Ilves: Europe’s digital development is falling behind
Speaking at the World Economic Forum in Davos, Switzerland, President Toomas Hendrik Ilves urged the European Union and its member states to contribute towards a digital future.
The President expressed concern over the Union’s lagging behind in the digital economy. Unless the European Union made an effort to catch up with other countries, Europe would become “a museum for the United States, India and China,” Ilves warned in the panel discussion moderated by the secretary general of the International Telecommunications Union, Houlin Zhao.
Discussing internet accessibility and future technologies, Ilves referred to the World Bank's newly published Development Report, the advisory panel for which he co-chaired. The extensive report highlights Estonia as a positive example of how various technical solutions can support economic and social development.
Ilves pointed out that the World Bank report draws a conclusion similar to the Estonian experience, which has shown that a trustworthy legal system and public sector, along with legislation that supports enterprise and innovation, are necessary prerequisites for the kind of digital development both society and the economy profit from.
The report also concludes that easy access to information is the key to economic development. “Gutenberg’s printing press ushered in a new information era. Tim Berners-Lee can be regarded as the modern-day Gutenberg, as the web he invented can be considered the start of a new information era in both developing and developed countries,” Ilves said.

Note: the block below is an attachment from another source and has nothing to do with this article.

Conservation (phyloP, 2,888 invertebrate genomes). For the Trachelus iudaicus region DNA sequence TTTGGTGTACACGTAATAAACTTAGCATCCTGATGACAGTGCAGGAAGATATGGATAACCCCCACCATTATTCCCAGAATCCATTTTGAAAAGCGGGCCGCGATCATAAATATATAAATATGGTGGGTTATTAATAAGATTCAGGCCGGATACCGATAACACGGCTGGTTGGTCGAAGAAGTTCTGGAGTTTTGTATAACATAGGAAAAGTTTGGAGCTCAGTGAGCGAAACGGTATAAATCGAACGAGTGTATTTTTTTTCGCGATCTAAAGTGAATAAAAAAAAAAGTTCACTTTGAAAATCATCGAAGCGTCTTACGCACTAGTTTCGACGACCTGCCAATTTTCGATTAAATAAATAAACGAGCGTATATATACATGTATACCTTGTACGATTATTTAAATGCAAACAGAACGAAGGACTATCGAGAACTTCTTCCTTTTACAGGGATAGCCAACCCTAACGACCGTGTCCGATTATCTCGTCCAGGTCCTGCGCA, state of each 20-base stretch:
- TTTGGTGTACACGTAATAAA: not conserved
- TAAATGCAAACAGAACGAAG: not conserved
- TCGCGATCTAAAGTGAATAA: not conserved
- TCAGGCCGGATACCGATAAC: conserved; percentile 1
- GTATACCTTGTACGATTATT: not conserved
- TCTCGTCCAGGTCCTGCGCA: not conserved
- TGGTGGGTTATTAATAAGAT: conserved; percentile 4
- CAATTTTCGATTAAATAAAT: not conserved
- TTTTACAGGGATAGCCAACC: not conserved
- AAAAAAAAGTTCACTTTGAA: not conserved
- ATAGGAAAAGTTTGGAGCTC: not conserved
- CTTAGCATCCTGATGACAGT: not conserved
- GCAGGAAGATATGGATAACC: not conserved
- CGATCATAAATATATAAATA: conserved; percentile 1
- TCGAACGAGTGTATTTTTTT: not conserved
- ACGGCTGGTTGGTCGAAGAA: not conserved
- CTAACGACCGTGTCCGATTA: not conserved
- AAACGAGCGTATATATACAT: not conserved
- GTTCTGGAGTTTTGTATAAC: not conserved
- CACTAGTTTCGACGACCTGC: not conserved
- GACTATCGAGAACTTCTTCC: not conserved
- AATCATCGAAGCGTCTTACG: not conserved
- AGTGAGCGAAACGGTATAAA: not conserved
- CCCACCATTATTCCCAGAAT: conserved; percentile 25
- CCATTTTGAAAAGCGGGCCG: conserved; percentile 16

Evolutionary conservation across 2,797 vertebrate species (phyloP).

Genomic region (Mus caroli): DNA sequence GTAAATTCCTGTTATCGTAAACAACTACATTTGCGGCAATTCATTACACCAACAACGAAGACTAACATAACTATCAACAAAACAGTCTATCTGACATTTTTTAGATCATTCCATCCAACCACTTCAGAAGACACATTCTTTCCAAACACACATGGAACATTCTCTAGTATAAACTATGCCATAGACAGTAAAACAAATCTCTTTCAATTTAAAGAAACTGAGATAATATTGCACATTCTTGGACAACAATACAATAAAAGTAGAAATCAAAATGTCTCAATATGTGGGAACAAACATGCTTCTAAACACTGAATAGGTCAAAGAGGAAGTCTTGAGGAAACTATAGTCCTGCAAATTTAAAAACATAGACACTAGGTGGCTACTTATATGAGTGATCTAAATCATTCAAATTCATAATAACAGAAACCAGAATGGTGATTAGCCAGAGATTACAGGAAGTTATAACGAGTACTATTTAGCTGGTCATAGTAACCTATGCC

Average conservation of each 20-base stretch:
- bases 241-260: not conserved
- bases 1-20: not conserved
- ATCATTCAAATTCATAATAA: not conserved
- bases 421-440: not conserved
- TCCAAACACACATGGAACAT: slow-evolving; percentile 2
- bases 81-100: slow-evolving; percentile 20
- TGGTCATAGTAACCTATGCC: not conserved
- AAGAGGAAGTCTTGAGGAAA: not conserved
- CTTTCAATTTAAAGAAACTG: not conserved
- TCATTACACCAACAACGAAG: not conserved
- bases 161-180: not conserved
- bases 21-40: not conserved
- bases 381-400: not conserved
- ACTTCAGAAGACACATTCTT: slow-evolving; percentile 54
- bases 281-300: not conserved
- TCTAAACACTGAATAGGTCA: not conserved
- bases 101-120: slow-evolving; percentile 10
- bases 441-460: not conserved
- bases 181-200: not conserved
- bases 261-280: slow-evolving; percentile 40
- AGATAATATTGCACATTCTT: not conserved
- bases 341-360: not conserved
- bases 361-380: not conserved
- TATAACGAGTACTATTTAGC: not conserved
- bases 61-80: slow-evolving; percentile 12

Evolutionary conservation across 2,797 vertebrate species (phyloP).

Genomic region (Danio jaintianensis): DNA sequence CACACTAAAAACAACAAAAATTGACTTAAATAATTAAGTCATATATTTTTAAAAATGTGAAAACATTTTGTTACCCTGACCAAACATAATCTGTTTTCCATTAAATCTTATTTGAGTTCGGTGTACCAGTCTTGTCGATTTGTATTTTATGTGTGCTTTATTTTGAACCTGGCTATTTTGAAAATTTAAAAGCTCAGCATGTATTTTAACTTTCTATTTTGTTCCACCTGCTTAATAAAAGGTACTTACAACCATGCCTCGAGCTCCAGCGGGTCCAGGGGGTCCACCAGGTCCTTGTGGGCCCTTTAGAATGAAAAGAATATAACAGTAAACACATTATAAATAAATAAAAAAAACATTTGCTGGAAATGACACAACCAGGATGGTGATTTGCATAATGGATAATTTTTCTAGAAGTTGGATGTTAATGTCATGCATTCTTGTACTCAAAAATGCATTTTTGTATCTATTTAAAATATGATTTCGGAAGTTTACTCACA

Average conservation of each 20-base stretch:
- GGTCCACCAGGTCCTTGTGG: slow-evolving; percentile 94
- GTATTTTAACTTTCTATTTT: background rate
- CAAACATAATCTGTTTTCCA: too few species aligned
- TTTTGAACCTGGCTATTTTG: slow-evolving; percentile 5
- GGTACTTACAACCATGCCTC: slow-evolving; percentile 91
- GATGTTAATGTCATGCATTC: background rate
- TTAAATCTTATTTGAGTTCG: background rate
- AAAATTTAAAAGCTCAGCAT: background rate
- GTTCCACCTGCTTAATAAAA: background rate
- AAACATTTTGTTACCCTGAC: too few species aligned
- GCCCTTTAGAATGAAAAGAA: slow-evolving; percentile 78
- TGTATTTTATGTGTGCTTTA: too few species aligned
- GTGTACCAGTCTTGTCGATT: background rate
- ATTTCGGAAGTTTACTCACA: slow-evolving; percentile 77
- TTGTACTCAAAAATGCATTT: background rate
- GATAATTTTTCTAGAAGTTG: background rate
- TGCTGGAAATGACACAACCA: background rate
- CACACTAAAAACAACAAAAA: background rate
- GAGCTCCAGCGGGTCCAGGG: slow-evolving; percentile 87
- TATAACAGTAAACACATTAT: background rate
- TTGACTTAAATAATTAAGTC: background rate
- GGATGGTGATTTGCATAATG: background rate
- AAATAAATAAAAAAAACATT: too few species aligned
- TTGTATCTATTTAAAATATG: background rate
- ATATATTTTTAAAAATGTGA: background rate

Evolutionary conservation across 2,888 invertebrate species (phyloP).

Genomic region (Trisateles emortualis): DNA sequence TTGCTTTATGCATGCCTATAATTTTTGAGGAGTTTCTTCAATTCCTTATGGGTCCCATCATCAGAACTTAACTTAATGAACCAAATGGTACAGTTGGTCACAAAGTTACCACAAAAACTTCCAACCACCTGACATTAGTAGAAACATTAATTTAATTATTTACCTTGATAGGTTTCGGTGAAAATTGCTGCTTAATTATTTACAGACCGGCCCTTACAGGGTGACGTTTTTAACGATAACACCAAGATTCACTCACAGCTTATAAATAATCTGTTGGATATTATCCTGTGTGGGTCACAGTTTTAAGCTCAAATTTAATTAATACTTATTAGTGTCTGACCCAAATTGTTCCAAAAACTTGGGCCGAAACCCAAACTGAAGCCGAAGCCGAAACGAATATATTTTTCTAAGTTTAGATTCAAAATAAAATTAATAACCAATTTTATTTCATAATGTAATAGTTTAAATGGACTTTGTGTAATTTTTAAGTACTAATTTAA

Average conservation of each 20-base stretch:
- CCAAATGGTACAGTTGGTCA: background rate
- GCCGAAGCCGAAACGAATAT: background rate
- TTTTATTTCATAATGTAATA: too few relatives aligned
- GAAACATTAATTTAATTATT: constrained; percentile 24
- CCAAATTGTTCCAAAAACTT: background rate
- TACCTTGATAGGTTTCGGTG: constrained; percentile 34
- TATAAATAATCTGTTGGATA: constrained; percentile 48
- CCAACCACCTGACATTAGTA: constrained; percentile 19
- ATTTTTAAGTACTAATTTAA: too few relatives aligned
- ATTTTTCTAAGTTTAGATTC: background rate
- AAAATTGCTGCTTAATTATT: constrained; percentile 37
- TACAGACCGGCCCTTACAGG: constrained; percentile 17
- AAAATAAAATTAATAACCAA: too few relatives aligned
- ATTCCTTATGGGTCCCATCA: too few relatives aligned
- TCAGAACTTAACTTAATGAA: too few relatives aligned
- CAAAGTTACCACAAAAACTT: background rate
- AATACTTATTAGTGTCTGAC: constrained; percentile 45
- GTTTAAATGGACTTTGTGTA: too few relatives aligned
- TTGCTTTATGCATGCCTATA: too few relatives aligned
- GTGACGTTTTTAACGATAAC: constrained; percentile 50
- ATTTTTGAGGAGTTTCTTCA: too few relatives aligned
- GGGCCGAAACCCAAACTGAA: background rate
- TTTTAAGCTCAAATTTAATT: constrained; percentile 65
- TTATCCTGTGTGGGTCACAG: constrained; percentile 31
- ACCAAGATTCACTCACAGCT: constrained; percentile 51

In order to reap the benefits of the digital era, people need to acquire new skills, as a digital economy cannot develop without skilled and smart users. According to Ilves, everything starts with school, where the key is to rethink and reshape education.
The president also joined influential academics and business leaders in a discussion on how future technologies will influence our lives 15 years from now. Among the topics covered were asteroid mining, genetically modified babies, self-driving cars and the related ethical dilemmas. The consensus was that new technologies always come with some inconvenience, but that history shows that the progress of technology cannot be stopped, and that when all is said and done mankind still benefits from each technological revolution.
President Ilves was a member of the advisory panel of this year’s World Bank Development report. The report talks about the global spread of digital technologies. At its core is the realisation that while technologies are spreading ever faster, their broader benefits aren’t accessible to all. To make sure that as many people as possible profit from these still developing technologies, change is needed in a wide range of fields, from education right down to the reproduction of successes like India’s digital identification project, which helped reduce corruption by several billion dollars. The report suggests that countries should come up with their own digital development strategies.